NBCUniversal intends to offer advertisers new chances to use the company’s data products and large portfolio of media assets to tackle specific marketing missions, like opening a blockbuster movie or selling soda, and says it will commit as much as $1 billion in ad inventory to the cause.
The Comcast-owned media conglomerate has in recent years used its pile of cable, broadcast and digital properties to promote its own business, such as calling attention to its “Today” morning franchise or wooing viewers to its massive Olympics broadcasts. Now NBCU wants to do the same for Madison Avenue, said Linda Yaccarino, the company’s chairman of ad sales and client partnerships, in an interview. “This is a unique product capability,” she said.
NBCU has offered the service for some time, last year enticing Chrysler to run a campaign for its Pacifica that enlisted both Seth Meyers and the company’s Universal release “The Secret Life of Pets” to help capture consumer attention. In 2017, Yaccarino said, NBCUniversal would make more widely available data that helps advertisers place commercials more precisely depending on the type of consumer being sought, as well as so-called “programmatic” technology that allows for automated ad purchases and placement.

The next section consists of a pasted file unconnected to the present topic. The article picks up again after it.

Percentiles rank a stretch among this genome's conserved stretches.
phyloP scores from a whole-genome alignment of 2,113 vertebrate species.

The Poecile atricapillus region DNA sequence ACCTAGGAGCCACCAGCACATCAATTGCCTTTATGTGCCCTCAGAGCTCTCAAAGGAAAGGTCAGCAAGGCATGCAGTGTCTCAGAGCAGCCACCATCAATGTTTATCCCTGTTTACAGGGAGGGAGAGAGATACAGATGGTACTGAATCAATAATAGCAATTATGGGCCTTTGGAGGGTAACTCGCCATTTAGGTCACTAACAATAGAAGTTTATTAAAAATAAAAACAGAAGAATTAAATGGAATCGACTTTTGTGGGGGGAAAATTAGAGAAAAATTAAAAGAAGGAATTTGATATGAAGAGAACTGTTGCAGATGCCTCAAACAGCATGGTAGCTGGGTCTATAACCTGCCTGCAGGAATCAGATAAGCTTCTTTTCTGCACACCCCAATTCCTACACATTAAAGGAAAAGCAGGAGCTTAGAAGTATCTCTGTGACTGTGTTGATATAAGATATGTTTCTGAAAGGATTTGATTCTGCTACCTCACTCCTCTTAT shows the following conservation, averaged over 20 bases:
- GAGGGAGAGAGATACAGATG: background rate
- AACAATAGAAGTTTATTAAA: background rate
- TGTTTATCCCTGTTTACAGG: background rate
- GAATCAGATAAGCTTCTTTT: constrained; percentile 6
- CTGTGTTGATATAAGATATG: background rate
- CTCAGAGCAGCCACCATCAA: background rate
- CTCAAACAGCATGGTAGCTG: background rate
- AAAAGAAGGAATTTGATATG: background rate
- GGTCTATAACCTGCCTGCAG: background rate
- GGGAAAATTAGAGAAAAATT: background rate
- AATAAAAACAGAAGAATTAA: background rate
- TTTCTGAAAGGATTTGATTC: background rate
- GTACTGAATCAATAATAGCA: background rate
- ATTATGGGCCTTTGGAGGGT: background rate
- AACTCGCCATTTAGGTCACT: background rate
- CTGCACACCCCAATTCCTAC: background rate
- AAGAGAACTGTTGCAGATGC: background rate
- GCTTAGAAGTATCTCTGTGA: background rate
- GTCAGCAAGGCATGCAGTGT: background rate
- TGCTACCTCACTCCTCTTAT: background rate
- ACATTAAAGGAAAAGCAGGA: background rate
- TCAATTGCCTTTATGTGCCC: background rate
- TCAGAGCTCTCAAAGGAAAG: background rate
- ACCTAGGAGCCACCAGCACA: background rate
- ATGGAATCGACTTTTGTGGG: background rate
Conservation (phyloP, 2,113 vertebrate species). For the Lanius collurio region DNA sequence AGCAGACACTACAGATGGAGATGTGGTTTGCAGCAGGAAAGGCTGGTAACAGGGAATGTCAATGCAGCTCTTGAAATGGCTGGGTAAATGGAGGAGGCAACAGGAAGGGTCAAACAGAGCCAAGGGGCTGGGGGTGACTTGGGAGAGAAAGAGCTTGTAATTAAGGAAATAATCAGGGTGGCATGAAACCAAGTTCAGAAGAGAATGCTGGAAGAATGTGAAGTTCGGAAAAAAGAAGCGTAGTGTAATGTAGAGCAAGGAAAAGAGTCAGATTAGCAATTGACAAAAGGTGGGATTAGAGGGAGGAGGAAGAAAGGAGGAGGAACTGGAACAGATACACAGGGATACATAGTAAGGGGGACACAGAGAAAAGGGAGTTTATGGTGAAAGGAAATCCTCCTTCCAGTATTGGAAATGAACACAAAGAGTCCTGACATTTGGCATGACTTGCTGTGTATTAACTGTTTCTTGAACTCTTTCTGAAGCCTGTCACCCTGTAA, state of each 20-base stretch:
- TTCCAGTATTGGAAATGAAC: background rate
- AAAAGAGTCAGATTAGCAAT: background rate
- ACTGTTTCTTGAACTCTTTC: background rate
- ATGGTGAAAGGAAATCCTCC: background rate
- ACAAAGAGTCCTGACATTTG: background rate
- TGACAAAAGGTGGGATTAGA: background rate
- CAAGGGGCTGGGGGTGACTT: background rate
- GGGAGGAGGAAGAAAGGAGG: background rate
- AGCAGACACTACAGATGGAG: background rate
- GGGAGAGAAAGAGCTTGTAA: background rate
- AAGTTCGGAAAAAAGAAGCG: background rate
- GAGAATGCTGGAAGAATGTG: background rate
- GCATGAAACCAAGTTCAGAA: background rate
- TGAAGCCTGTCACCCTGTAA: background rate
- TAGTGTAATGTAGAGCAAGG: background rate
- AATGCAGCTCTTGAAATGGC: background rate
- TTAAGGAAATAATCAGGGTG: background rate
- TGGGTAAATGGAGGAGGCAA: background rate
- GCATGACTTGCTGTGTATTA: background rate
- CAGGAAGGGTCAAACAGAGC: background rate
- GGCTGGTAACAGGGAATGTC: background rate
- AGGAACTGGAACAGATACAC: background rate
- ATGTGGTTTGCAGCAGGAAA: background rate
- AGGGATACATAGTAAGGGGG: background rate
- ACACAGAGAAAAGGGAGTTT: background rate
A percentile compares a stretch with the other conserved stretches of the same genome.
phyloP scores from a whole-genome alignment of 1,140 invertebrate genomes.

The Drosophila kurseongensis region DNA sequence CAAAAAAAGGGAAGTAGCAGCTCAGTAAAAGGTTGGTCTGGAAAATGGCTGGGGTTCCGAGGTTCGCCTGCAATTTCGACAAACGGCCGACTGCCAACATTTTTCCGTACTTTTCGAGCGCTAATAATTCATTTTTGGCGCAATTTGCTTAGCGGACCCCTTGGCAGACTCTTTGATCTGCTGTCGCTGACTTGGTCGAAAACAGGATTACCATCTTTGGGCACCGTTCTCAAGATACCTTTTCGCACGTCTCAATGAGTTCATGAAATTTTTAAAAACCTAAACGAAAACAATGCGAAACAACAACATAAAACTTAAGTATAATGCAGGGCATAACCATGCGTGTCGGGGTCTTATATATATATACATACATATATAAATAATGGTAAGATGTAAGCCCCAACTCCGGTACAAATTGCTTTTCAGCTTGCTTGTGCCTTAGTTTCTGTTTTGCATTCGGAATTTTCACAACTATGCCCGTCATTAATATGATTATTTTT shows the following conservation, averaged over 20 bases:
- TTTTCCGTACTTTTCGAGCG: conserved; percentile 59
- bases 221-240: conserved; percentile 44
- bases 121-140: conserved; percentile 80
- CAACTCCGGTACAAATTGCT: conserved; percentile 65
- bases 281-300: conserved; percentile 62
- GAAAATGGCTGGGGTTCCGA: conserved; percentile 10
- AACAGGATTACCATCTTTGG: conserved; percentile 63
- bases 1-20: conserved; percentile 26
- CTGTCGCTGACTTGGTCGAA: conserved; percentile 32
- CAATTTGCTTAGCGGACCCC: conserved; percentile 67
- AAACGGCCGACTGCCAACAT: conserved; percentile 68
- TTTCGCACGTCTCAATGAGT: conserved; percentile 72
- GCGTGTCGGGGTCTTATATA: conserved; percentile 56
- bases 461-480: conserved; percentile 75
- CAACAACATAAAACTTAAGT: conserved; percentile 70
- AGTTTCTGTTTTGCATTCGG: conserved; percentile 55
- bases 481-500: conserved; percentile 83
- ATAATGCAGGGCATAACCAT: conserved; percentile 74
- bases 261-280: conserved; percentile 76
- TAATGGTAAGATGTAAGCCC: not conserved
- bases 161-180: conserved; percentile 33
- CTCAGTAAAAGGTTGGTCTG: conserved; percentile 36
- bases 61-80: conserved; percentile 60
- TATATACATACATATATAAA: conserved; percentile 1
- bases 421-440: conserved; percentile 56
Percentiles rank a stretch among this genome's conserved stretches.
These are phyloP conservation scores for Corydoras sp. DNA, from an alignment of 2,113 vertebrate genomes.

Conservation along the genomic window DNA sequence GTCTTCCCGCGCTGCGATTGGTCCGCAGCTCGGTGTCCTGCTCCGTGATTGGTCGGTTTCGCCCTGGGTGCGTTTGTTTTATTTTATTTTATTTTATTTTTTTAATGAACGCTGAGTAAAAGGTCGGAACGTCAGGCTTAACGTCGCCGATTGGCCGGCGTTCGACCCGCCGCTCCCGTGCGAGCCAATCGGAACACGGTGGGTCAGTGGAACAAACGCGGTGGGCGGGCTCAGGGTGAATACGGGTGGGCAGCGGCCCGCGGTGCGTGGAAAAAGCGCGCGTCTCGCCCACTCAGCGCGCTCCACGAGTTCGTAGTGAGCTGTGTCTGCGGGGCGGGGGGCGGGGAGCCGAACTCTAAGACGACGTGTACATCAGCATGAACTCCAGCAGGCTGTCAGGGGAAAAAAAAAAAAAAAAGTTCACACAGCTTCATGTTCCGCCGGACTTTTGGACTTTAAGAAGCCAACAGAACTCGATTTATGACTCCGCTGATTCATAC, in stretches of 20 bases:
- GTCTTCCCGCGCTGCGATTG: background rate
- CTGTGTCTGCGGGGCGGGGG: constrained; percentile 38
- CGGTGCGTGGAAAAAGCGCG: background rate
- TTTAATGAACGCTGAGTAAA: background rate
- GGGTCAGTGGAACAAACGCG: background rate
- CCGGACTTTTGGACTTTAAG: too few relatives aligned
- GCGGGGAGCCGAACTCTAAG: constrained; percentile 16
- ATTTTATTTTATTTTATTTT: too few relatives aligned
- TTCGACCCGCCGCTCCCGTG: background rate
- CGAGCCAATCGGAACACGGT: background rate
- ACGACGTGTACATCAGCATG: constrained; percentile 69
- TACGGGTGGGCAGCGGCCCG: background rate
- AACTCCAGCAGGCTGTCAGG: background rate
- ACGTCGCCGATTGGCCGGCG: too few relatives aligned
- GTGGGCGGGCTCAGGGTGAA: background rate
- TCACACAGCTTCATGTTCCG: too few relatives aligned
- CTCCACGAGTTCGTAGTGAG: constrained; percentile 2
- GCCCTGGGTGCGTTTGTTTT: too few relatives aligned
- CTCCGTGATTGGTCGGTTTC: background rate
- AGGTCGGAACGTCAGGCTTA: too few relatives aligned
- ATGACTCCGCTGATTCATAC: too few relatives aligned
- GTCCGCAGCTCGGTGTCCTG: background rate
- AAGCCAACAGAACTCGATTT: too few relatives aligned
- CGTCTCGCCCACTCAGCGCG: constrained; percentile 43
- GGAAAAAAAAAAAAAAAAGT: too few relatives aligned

But the company is making this new pitch as the TV industry gears up for the annual “upfront” marketplace, during which U.S. TV networks vie to sell the bulk of their ad inventory for the coming season. TV networks are anticipating a healthy market this year, owing to the high pricing they are currently securing for “scatter” ad time, or inventory sold close to air date.
NBCU’s portfolio generates approximately $10 billion in ad revenue each year, with approximately $6 billion of that sold in the upfront.
The initiative could give clients access to specific kinds of inventory that are not owned outright by NBCUniversal. The company is able to sell ad inventory for both Vox and Buzzfeed, two digital-media outlets in which it holds ownership stakes, and Apple News, the Apple service for which NBCU sells ad inventory.